I’ve lived in this cell longer than I’ve lived on the streets. Its metal locker where I keep my food from the mice, the toilet and face bowl, the bed, the floor, the cell bars and metal clothes rack all have come to know some part of me. I want to talk about me today.
Through and beyond the iron-framed windows before me, I see blue sky and the free world where I yearn to rejoin my family and community, wherein with just a single click serrated metal handcuffs produce extreme pain, and rattling gate keys may at any moment echo chain-like rushing down prison corridors often resulting in broken bones, bruised bodies, and affronted dignity. Prison is a dangerous place. And in a courtroom, whose words bear more weight — the prisoner’s or the prison guard’s? Here, you may live or you may die; a prisoner awakens, a prison guard leaves home for work, both may never do so again. At the edge of some distant tomorrow, I may walk free out the front gate. I am 69 years old and my youthful and optimistic heart and good intentions have not gone unchallenged.
I remember back-in-the-day when I was a small boy in my old neighborhood in Brooklyn. The neighborhood boys and I used to hang out at the local grocery store on Saturday morning helping mothers carry their groceries so that we could earn movie money. I recall helping one mother lug her bags up tall flights of stairs to her apartment, and when she got them all in she smiled, thanked me, and closed the door in my face. For her, that was perfectly fine – after all, my face is black.
Throughout the ensuing years, I have occasionally wondered about that. Racial abuse, stereotyping and bigotry are deeply rooted in u.s. society. Even as an adolescent, I’ve felt like a stranger in my own country, and I’ve not been given reason to feel much different today. I’ve often been made to feel invisible, uncomfortable, out of place. A black face, especially a male black face, automatically prompts suspicion.
While blacks and Native Americans in particular have long been excluded in u.s. society, they are inextricably linked to its origins and know too well its violence and bigotry. No amount of native blood could quench the white settler’s thirst for native land, and the Afrikan whose slave labor largely built north america fared no better. Wealth generated from this enforced labor profoundly transformed the u.s. and sowed the seeds of the modern world. Slave owners drove their slaves from dawn to dusk into the tobacco and cotton fields, the mines, the rice paddies, the woods, sawmills and brick kilns. This back-breaking labor, therefore, is what bind u.s. blacks to this land, and in a way, I believe, Native Americans can understand. Not forgetting what the Buffalo Soldiers were ordered to do to them out West.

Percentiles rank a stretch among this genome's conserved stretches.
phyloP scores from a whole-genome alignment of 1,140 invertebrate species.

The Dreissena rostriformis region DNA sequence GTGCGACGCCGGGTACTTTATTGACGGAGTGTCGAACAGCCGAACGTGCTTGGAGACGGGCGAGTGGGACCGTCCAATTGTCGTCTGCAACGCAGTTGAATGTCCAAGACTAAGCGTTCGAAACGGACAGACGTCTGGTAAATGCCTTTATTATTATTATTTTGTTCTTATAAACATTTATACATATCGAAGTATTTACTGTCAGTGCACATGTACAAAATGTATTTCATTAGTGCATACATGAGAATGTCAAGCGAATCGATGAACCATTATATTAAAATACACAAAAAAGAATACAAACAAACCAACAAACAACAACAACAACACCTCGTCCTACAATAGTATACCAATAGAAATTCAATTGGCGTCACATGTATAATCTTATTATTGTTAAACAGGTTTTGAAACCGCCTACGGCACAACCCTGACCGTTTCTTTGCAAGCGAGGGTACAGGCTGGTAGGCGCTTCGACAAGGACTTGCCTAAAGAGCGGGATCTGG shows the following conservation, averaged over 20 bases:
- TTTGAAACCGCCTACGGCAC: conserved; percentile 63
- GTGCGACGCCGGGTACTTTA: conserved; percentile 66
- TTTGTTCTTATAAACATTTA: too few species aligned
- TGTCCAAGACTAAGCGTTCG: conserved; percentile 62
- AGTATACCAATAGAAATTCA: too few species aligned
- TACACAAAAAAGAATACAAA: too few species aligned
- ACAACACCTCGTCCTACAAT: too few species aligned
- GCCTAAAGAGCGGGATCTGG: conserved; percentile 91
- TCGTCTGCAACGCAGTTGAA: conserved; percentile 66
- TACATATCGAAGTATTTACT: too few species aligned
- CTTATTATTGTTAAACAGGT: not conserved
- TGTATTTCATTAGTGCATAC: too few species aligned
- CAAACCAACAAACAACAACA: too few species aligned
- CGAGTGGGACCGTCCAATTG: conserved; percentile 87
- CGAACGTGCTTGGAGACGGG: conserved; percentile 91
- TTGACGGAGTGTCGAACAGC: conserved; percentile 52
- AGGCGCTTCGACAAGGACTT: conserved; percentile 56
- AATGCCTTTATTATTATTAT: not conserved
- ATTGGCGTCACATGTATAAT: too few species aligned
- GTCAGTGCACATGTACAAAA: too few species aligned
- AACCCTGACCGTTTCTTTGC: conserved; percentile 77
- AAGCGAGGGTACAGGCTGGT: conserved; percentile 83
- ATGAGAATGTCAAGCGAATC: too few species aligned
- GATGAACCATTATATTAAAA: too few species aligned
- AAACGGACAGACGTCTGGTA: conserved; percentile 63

Yet despite this, slavery’s legacy endures. It prevails not only in the U.S. Constitution as regards U.S. prisons, providing for “involuntary servitude,” where a disproportionate number of Afrikan-Americans now find themselves on “modern plantations,” but also in u.s. institutions and culture. The ravages of slavery transformed the Afrikan into a nameless, stateless being bereft of tongue and cultural memory, and of some means to cut through the agony of his desolation and despair. This bode ill for his descendants. I am one of them.
As a young man, my thinking changed when I discovered my people in history. Their significant contribution to the advance of human civilization amazed me. This and their historic struggle to reclaim their rightful place under the sun affected me profoundly. It changed the course of my life as well as that of many young people of my generation cognizant of this history. Accordingly, we became advocates in the long-denied and unrecognized black struggle for social justice in the u.s. The white power structure felt threatened by this advocacy, by its assertiveness and growing confidence. Rather than with reason and fair treatment as its response, it chose a stick disguised as law enforcement. Unfortunately, violence ensued and some of us went underground, some of us were subsequently murdered, imprisoned, or both. As time passed, a few among us were released and have gone home. But I and those left are still in after over 43 years.